Some companies make money by adjusting themselves to new, more efficient ways of doing business, while others desperately try to fight technological progress. This is an intra-capitalist rift. The record industry’s war on file-sharing also illustrates why capitalism is no longer an efficient system. Using threats of legal action and artificial technological barriers they’re forcing people to buy CD discs instead of just downloading music, even though, from a customer’s viewpoint, downloading is a far easier, cheaper and more environmentally friendly method of doing things. But there’s no money in downloading.
So why do young people turn to file-sharing? There are a couple of reasons. Music and movies have become increasingly expensive. A CD might cost up to £15, a lot of money if you’re a student with only so much money to make it through the month, or a young unemployed worker who struggle to pay the bills and rent. Another reason is the commercial strangle hold on culture. Standardized, slimmed down music is taking up more and more space in the cultural sphere. When it comes to movies, we get to choose between different versions of the same story: the one where US imperialism is the world’s saviour, where cops are smart, friendly and always get the bad guys, and so on. This might be a bit of an exaggeration, and commercial pop music or action-packed movies is not an evil thing by itself – it’s when there’s no space left for anything else that things get problematic. That’s when you’ll get a lot of people looking to other forums to find music or movies that swim against the stream, trying to find culture that speaks to us and that we can relate to.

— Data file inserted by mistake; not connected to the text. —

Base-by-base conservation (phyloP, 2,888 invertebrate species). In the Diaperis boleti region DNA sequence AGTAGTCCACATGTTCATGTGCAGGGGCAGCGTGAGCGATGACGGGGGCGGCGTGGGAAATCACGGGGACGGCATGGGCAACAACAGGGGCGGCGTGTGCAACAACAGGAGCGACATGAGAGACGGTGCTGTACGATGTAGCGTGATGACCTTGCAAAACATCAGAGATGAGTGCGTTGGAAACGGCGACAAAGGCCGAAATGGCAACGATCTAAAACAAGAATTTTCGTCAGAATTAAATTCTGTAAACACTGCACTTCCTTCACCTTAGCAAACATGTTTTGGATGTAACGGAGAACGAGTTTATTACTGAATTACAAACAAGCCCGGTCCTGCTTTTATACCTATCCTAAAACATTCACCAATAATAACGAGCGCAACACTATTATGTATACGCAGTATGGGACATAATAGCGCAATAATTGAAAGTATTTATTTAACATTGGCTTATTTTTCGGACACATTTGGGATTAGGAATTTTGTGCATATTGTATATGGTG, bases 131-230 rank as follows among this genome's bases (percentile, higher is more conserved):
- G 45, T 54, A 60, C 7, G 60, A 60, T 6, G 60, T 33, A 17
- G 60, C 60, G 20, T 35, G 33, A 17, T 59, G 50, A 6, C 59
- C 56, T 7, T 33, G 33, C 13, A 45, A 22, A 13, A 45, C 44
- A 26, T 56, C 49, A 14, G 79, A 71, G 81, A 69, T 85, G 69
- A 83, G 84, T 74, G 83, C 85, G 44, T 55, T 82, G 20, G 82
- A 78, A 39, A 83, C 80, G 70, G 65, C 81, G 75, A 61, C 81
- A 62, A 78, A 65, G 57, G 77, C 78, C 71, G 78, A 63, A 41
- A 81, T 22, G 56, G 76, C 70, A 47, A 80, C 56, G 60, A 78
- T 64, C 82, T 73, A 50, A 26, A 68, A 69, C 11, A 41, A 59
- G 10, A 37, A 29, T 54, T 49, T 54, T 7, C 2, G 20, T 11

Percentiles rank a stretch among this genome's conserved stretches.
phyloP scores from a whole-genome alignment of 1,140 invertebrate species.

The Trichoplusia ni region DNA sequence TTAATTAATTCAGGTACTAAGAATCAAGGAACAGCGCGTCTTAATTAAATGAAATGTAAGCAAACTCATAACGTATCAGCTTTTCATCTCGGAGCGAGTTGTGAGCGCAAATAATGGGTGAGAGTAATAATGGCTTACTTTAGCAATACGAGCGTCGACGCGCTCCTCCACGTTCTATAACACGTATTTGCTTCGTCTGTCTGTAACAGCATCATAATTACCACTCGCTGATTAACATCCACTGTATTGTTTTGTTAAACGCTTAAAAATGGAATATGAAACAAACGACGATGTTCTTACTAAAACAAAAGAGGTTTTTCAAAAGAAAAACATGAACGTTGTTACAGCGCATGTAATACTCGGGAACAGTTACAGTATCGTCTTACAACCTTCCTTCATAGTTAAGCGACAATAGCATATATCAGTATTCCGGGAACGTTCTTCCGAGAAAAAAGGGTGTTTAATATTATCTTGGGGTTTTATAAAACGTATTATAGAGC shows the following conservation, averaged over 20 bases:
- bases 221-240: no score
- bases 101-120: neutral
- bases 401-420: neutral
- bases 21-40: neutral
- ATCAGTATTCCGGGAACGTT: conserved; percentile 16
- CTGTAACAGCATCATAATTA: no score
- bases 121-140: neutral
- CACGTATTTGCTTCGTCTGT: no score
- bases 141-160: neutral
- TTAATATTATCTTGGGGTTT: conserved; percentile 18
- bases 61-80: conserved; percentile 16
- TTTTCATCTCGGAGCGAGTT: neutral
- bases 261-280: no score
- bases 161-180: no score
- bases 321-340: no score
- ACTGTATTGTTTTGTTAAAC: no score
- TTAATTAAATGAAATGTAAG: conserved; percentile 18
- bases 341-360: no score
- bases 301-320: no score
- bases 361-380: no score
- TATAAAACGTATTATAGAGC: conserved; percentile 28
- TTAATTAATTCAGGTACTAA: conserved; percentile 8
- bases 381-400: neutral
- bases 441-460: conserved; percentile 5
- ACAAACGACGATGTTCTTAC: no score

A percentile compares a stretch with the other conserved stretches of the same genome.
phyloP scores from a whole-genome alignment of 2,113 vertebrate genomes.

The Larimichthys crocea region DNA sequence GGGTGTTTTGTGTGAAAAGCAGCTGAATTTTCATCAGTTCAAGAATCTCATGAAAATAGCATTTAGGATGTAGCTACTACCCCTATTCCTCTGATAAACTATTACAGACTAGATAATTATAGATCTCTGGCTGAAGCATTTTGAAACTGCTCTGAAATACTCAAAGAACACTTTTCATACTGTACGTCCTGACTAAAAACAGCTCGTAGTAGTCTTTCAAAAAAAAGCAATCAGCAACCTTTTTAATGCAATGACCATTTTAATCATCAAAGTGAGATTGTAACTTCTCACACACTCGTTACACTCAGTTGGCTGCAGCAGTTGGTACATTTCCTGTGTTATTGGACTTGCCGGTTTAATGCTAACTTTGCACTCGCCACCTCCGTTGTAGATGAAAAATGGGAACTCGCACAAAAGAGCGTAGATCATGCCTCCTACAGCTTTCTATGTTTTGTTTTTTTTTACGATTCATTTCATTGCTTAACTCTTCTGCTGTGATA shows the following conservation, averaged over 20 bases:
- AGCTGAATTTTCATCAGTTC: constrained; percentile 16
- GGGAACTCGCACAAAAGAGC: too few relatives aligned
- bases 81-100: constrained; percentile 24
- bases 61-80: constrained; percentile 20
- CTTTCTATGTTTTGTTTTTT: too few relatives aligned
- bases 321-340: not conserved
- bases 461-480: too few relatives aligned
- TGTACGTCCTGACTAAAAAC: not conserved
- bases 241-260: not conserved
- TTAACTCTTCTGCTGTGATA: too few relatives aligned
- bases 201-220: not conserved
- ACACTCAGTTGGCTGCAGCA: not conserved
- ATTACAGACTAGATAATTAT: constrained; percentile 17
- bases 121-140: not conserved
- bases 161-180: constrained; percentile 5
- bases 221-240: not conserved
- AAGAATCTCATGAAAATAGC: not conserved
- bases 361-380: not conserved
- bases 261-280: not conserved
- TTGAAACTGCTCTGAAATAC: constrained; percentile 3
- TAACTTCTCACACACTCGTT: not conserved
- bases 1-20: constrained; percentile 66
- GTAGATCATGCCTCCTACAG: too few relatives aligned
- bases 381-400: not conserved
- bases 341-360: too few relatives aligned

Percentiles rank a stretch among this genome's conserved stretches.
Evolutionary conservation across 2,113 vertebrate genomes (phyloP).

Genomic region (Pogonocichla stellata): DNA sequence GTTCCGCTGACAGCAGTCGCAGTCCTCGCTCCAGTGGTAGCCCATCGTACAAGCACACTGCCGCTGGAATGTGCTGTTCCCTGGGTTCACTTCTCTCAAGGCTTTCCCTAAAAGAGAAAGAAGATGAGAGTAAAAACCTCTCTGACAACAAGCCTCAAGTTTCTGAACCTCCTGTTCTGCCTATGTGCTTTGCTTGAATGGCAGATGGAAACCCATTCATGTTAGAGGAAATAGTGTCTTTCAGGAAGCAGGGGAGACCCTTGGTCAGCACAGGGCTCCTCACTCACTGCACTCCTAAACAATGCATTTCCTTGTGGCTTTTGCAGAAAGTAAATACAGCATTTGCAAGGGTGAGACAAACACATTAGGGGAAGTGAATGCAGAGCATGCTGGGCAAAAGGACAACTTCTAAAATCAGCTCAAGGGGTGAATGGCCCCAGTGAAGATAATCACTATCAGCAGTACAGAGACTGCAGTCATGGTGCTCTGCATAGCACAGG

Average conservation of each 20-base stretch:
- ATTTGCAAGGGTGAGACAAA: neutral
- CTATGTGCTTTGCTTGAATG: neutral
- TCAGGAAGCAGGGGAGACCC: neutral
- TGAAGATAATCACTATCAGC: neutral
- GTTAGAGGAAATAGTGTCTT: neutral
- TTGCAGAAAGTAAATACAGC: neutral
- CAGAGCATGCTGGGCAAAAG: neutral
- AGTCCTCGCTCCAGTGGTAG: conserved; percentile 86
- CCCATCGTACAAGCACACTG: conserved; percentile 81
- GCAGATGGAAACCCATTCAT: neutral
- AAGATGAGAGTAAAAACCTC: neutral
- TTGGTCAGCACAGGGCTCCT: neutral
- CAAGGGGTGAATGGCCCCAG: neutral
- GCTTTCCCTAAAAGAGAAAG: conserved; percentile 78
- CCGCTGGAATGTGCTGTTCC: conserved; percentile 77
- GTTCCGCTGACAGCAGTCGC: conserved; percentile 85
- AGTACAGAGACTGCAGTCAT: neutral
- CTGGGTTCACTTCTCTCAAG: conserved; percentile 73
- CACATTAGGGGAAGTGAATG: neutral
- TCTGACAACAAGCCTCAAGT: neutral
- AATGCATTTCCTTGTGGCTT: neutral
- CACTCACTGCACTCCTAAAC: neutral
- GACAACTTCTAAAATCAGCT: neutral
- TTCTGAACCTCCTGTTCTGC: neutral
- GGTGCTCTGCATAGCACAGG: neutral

The fact that the debate on file-sharing is largely concerned with different capitalist solutions to the issue of copyright law does not make us, as Communists, neutral on this question. We support a full legalization of file-sharing, and we oppose the verdict against the Pirate Bay, even though the scapegoats are a bunch of neo-liberals. (Or, as in the case of Carl Lundström, charged with providing financial support for the Pirate Bay: a well-known figure on the Swedish extreme right. The inheritor of a large bread company, he’s been notorious in financing different racist endeavors over the years.) But the struggle doesn’t end there. The real question is that about how to improve the cultural life, and how to make culture accessible for everyone.
The “quality” of culture in a bourgeois society determined by the class struggle. When bourgeois ideas are predominant in media and the society at large, we’ll get a lot of movies and music telling us that things are fine the way they are and that there’s no point in trying to change things. They want us to leave us with the opportunity of getting drunk at the end of a long work week or hoping for the great love waiting around the corner and the happy, bourgeois nuclear family that awaits us after that. If the situation were different, if the position of the working class is moved forward in the class struggle, the mode of cultural expression will also be different. Some culture created by working class musicians and writers still in touch with the roots is already present today.